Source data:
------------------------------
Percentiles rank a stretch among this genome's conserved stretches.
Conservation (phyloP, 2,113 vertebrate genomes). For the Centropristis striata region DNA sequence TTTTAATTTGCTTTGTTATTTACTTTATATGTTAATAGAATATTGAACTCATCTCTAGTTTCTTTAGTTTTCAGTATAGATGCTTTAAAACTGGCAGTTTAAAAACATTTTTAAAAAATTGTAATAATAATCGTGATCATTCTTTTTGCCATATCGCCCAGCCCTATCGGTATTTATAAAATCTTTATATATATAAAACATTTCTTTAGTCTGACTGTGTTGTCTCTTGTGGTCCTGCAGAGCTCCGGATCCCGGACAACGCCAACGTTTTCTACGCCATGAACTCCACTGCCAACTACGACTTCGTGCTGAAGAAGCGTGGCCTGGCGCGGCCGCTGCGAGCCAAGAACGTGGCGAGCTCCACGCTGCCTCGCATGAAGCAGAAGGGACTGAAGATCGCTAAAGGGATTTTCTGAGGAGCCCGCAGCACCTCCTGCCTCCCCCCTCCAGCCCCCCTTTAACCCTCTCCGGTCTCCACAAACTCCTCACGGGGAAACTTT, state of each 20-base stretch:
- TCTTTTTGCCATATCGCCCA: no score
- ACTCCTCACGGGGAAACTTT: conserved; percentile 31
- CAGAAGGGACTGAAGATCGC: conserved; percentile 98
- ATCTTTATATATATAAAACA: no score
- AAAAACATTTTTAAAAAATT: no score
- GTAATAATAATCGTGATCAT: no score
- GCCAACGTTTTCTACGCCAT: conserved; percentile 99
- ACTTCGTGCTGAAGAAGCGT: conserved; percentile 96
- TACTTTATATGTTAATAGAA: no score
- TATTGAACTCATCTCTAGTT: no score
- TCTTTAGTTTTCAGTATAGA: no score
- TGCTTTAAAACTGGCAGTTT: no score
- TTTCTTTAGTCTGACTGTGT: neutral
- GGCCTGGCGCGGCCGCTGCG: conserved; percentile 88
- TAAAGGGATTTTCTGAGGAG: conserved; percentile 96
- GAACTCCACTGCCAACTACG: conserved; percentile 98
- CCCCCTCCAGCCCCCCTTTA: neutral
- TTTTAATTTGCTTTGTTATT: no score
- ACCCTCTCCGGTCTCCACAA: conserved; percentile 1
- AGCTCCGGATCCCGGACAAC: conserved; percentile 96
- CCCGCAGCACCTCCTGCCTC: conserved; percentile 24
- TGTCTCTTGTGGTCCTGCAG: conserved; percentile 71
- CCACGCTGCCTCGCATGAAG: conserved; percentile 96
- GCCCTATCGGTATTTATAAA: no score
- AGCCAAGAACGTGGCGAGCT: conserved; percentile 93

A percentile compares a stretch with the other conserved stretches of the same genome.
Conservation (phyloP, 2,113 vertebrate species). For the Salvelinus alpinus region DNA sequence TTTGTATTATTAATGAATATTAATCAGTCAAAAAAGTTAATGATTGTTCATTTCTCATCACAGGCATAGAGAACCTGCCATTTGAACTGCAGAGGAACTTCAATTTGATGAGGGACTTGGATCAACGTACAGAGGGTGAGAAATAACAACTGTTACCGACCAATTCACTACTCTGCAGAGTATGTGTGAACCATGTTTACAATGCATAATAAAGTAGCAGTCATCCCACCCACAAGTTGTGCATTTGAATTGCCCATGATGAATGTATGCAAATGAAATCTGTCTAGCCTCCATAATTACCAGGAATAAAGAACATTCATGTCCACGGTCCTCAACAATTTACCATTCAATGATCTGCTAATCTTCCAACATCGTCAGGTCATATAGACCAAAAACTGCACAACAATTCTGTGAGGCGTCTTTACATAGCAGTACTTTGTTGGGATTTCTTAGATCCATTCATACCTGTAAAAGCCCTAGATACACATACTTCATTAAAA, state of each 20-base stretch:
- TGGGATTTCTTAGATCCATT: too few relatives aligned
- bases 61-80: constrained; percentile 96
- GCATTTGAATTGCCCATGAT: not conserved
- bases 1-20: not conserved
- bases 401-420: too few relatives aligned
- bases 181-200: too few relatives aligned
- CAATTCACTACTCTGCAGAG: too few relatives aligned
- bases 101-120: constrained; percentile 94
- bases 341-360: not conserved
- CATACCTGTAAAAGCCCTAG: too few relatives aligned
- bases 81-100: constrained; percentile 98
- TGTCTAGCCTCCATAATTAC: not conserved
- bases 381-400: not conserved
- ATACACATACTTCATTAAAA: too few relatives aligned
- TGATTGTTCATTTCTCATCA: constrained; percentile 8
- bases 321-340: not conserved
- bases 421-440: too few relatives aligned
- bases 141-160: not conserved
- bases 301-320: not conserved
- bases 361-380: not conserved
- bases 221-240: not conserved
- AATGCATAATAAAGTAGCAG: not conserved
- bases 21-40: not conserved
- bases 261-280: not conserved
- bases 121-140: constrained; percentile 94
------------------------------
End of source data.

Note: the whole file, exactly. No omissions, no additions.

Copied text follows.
Percentiles rank a stretch among this genome's conserved stretches.
Conservation (phyloP, 2,113 vertebrate genomes). For the Centropristis striata region DNA sequence TTTTAATTTGCTTTGTTATTTACTTTATATGTTAATAGAATATTGAACTCATCTCTAGTTTCTTTAGTTTTCAGTATAGATGCTTTAAAACTGGCAGTTTAAAAACATTTTTAAAAAATTGTAATAATAATCGTGATCATTCTTTTTGCCATATCGCCCAGCCCTATCGGTATTTATAAAATCTTTATATATATAAAACATTTCTTTAGTCTGACTGTGTTGTCTCTTGTGGTCCTGCAGAGCTCCGGATCCCGGACAACGCCAACGTTTTCTACGCCATGAACTCCACTGCCAACTACGACTTCGTGCTGAAGAAGCGTGGCCTGGCGCGGCCGCTGCGAGCCAAGAACGTGGCGAGCTCCACGCTGCCTCGCATGAAGCAGAAGGGACTGAAGATCGCTAAAGGGATTTTCTGAGGAGCCCGCAGCACCTCCTGCCTCCCCCCTCCAGCCCCCCTTTAACCCTCTCCGGTCTCCACAAACTCCTCACGGGGAAACTTT, state of each 20-base stretch:
- TCTTTTTGCCATATCGCCCA: no score
- ACTCCTCACGGGGAAACTTT: conserved; percentile 31
- CAGAAGGGACTGAAGATCGC: conserved; percentile 98
- ATCTTTATATATATAAAACA: no score
- AAAAACATTTTTAAAAAATT: no score
- GTAATAATAATCGTGATCAT: no score
- GCCAACGTTTTCTACGCCAT: conserved; percentile 99
- ACTTCGTGCTGAAGAAGCGT: conserved; percentile 96
- TACTTTATATGTTAATAGAA: no score
- TATTGAACTCATCTCTAGTT: no score
- TCTTTAGTTTTCAGTATAGA: no score
- TGCTTTAAAACTGGCAGTTT: no score
- TTTCTTTAGTCTGACTGTGT: neutral
- GGCCTGGCGCGGCCGCTGCG: conserved; percentile 88
- TAAAGGGATTTTCTGAGGAG: conserved; percentile 96
- GAACTCCACTGCCAACTACG: conserved; percentile 98
- CCCCCTCCAGCCCCCCTTTA: neutral
- TTTTAATTTGCTTTGTTATT: no score
- ACCCTCTCCGGTCTCCACAA: conserved; percentile 1
- AGCTCCGGATCCCGGACAAC: conserved; percentile 96
- CCCGCAGCACCTCCTGCCTC: conserved; percentile 24
- TGTCTCTTGTGGTCCTGCAG: conserved; percentile 71
- CCACGCTGCCTCGCATGAAG: conserved; percentile 96
- GCCCTATCGGTATTTATAAA: no score
- AGCCAAGAACGTGGCGAGCT: conserved; percentile 93

A percentile compares a stretch with the other conserved stretches of the same genome.
Conservation (phyloP, 2,113 vertebrate species). For the Salvelinus alpinus region DNA sequence TTTGTATTATTAATGAATATTAATCAGTCAAAAAAGTTAATGATTGTTCATTTCTCATCACAGGCATAGAGAACCTGCCATTTGAACTGCAGAGGAACTTCAATTTGATGAGGGACTTGGATCAACGTACAGAGGGTGAGAAATAACAACTGTTACCGACCAATTCACTACTCTGCAGAGTATGTGTGAACCATGTTTACAATGCATAATAAAGTAGCAGTCATCCCACCCACAAGTTGTGCATTTGAATTGCCCATGATGAATGTATGCAAATGAAATCTGTCTAGCCTCCATAATTACCAGGAATAAAGAACATTCATGTCCACGGTCCTCAACAATTTACCATTCAATGATCTGCTAATCTTCCAACATCGTCAGGTCATATAGACCAAAAACTGCACAACAATTCTGTGAGGCGTCTTTACATAGCAGTACTTTGTTGGGATTTCTTAGATCCATTCATACCTGTAAAAGCCCTAGATACACATACTTCATTAAAA, state of each 20-base stretch:
- TGGGATTTCTTAGATCCATT: too few relatives aligned
- bases 61-80: constrained; percentile 96
- GCATTTGAATTGCCCATGAT: not conserved
- bases 1-20: not conserved
- bases 401-420: too few relatives aligned
- bases 181-200: too few relatives aligned
- CAATTCACTACTCTGCAGAG: too few relatives aligned
- bases 101-120: constrained; percentile 94
- bases 341-360: not conserved
- CATACCTGTAAAAGCCCTAG: too few relatives aligned
- bases 81-100: constrained; percentile 98
- TGTCTAGCCTCCATAATTAC: not conserved
- bases 381-400: not conserved
- ATACACATACTTCATTAAAA: too few relatives aligned
- TGATTGTTCATTTCTCATCA: constrained; percentile 8
- bases 321-340: not conserved
- bases 421-440: too few relatives aligned
- bases 141-160: not conserved
- bases 301-320: not conserved
- bases 361-380: not conserved
- bases 221-240: not conserved
- AATGCATAATAAAGTAGCAG: not conserved
- bases 21-40: not conserved
- bases 261-280: not conserved
- bases 121-140: constrained; percentile 94